When I launched my first eguide on social media consulting, I didn’t have a plan.
I knew enough to let my network know about the product and encourage them to tell their networks about it. I knew enough to pitch guest posts at blogs with good-sized audiences. And I knew enough to offer an affiliate program.
But that first go was more of an experiment for me. It’s gone well — more than 125 guides sold so far. Which made me think: If I really put together a plan for my next launch, how many people could I reach with How to Take a Career Break to Travel?
So I became a student of how to launch (with @jadecraven‘s help). I read Dave Navarro’s How to Launch the **** Out of Your EBook and Kelly Kingman’s The eBook Evolution Launch Guide and Ali Luke’s Bloggers’ Guide to Irresistible EBooks (two of those are affiliate links). I subscribed to blogs like By Bloggers and Launch Watch and Ev Bogue.
Now I’m using everything I’ve learned to launch my career-break guide on Oct. 17.
Here are a few of the best tips I’ve picked up so far:
1. Offer a pre-launch discount to your email list. Of course, to do this you have to actually have an email list, which is partly why I finally launched The Traveling Writer Newsletter. More than 100 people have signed up so far! They’ll receive a significant pre-launch discount not only on this guide, but also on upcoming guides and courses, like How to Use Social Media to Make Your Own Luck (which I’m giddily excited about).
2. Add a bonus for buyers. Find a way to sweeten the pot for people who purchase your product, to give them more than they’re paying for, a thank you of sorts.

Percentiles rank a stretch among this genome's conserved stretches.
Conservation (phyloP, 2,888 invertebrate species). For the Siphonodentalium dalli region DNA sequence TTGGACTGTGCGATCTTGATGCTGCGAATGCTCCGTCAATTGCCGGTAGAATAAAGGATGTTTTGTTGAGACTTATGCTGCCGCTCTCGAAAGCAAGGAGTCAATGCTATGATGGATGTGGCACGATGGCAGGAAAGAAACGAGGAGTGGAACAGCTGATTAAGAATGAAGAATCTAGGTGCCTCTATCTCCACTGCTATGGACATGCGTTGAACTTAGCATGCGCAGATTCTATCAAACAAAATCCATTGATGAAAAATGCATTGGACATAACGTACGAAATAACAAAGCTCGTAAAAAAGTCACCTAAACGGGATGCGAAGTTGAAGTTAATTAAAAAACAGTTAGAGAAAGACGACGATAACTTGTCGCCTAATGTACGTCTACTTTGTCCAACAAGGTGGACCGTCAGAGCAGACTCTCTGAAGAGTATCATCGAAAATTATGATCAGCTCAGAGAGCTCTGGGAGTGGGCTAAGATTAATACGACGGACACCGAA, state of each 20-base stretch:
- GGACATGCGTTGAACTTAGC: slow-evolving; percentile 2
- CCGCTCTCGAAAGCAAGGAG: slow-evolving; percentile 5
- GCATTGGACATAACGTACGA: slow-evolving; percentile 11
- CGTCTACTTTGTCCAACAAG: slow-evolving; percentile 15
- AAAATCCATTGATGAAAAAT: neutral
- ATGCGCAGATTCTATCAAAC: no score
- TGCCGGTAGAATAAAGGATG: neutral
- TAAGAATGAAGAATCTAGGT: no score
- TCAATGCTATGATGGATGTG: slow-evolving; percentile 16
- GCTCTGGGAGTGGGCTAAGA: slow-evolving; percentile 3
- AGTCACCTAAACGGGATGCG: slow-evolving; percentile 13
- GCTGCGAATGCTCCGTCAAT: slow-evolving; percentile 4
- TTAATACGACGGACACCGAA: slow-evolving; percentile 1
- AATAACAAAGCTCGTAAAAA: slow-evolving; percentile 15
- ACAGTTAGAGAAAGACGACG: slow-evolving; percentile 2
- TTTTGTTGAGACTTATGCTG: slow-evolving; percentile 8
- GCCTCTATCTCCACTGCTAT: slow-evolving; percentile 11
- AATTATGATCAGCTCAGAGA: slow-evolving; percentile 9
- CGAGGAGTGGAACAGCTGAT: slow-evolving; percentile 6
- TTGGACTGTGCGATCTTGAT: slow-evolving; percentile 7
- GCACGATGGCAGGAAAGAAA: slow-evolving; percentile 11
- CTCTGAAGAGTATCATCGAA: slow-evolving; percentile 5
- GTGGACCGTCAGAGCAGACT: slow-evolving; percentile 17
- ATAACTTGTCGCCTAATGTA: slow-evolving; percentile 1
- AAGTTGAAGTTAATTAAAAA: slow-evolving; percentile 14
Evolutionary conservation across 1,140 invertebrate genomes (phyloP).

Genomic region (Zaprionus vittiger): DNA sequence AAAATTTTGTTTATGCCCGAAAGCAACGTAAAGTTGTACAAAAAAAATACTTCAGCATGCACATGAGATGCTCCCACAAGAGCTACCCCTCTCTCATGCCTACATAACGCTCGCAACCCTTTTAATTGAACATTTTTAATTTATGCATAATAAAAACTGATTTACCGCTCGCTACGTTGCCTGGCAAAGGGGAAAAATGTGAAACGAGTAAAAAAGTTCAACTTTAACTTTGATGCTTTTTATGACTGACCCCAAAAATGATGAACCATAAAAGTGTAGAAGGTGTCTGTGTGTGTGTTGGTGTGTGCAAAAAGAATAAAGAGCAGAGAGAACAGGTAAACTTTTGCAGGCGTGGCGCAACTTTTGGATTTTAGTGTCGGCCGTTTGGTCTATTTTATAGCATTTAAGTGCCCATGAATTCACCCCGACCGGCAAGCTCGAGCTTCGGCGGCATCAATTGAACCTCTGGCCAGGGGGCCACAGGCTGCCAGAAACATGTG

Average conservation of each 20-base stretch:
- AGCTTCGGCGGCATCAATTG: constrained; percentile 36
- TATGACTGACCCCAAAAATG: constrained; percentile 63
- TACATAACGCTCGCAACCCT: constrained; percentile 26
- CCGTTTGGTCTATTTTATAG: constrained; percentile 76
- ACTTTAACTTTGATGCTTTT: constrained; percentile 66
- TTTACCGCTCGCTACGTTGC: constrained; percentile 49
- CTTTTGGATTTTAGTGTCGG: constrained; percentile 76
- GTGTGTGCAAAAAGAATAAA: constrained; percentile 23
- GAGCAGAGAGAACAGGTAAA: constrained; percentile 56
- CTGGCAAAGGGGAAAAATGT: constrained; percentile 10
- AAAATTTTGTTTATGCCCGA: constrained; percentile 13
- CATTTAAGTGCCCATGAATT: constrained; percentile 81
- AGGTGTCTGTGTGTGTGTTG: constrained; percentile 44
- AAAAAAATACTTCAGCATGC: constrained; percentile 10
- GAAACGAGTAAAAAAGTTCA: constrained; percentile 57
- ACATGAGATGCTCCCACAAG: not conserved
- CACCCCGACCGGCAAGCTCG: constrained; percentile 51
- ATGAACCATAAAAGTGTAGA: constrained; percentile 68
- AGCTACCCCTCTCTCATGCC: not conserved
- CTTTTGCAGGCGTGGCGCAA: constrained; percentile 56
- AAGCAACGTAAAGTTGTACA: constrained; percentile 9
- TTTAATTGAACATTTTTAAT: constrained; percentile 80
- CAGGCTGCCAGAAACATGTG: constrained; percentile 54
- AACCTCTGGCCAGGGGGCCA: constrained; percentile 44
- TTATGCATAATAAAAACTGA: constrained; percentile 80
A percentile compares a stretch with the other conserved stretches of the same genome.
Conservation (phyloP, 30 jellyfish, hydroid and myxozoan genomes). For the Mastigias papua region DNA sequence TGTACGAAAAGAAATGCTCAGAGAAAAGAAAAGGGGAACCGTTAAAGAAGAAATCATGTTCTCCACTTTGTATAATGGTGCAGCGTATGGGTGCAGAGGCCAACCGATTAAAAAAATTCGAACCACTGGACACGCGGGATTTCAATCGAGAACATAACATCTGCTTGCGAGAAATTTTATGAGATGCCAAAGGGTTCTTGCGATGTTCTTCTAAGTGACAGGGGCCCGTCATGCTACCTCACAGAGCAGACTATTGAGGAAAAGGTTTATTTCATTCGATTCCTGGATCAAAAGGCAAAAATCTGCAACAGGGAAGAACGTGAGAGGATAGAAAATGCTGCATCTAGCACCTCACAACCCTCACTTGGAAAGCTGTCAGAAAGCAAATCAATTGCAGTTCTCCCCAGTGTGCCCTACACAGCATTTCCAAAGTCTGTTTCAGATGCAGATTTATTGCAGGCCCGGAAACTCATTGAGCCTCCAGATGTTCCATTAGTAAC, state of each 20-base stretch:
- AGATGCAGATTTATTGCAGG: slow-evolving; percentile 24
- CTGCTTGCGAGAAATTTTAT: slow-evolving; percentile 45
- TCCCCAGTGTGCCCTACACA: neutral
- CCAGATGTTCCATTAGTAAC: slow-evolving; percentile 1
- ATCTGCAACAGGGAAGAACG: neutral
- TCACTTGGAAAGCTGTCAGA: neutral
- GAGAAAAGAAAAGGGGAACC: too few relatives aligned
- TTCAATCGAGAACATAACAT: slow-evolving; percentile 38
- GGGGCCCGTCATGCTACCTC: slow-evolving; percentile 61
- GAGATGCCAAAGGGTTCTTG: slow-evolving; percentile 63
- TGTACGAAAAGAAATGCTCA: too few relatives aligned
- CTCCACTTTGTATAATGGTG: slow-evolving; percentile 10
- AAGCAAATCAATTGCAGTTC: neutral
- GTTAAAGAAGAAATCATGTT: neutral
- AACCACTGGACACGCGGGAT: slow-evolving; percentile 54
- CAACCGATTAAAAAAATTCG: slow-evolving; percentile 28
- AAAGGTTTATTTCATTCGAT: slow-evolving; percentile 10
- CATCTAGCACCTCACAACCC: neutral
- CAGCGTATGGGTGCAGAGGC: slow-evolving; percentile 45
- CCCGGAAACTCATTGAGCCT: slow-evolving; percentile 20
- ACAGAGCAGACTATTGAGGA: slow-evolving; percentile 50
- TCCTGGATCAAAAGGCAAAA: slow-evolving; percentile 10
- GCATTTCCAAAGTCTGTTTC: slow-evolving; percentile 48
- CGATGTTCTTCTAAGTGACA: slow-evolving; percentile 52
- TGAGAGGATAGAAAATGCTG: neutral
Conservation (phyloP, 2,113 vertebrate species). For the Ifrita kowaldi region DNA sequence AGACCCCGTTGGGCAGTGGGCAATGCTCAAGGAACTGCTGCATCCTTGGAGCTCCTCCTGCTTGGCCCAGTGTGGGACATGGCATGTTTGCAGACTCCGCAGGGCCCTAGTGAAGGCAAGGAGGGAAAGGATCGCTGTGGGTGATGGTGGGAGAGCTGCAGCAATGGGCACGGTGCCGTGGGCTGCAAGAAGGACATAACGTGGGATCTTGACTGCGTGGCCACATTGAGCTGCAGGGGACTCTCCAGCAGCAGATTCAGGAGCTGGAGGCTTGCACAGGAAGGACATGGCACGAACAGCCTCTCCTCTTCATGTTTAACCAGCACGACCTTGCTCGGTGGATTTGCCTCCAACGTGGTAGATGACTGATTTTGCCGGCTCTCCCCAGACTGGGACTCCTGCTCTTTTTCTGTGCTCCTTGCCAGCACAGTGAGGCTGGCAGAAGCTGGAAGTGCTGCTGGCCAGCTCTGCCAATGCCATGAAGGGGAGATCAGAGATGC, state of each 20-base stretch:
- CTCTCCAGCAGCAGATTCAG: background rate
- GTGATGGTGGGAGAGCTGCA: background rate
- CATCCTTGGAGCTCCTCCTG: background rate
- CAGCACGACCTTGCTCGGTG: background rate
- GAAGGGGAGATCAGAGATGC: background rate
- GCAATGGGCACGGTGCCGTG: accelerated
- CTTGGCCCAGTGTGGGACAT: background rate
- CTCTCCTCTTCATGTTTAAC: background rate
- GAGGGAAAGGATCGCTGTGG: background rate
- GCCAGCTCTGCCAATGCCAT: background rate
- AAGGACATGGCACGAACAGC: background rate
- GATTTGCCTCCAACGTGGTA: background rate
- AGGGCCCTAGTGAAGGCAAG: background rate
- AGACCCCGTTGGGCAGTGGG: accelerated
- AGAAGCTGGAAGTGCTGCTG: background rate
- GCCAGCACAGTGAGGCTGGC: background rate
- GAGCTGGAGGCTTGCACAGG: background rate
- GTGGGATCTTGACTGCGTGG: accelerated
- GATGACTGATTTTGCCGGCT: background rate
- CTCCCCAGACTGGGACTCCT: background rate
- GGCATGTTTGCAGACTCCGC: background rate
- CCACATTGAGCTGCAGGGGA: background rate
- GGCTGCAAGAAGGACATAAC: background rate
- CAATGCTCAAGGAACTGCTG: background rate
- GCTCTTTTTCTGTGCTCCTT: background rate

Anyone who buys my career-break guide will also get 50% off an eguide called Negotiate Your Sabbatical (affiliate link). I arranged this deal with one of the authors, Elizabeth Pagano, because her guide complements mine. And since I usually sell Elizabeth’s guide as an affiliate, she agreed to essentially give my affiliate share to my buyers.
I’ll also offer an eguide + coaching option for any buyers who want help maximizing their social media presence before embarking on their career break so they can get the most of it while they’re gone.
3. Hire someone to help you. I never thought I’d do this; I like everything to be just so, so I prefer to do everything myself.
But the truth is, it’s impossible! Especially when you’re building a business that ebbs and flows — and you’re in the middle of a major flow. So I hired several students to help me, and I’ve been pushing myself to hand over tasks I don’t have to do myself. I’ll share more on what I’m learning about how to outsource effectively in a future post.
4. Get a cover professionally designed. The cover is your potential buyer’s first impression, so make that cover just as good as the content of the guide.
If you can’t afford to pay for a cover, consider bartering for it, like I did for the cover for my career-break guide. I’m now so convinced that the cover is important that I hired a designer to create one for my social-media consulting guide, too. (It’s pretty fabulous, right? Props to Lisa of Idea Stylist.)
5. Use an Excel spreadsheet to keep track of everything. Now that I’m going full-speed ahead with my own business, I turn to spreadsheets for everything. But this is a hot tip especially for launches. It helps me keep track of who I’ve pitched for guest posts and Q&As, when I’ll send emails to my newsletter list, and everything else I want to do to pull this off. An effective launch has a lot of pieces, and being organized will help me bring them all together.
This is just the tip of the iceberg. Jonathan Fields had an awesome post on Copyblogger last week about all the steps he took to build buzz around the launch of his latest book, Uncertainty. It worked well enough that I pre-ordered!
Oh, oh! And just in time for this post, Kelly Kingman posted The Guide to Ebooks on Ebooks. She compares some of the more popular ebooks about ebooks.
What would YOU do if you were launching a digital guide? Where would you put your marketing efforts?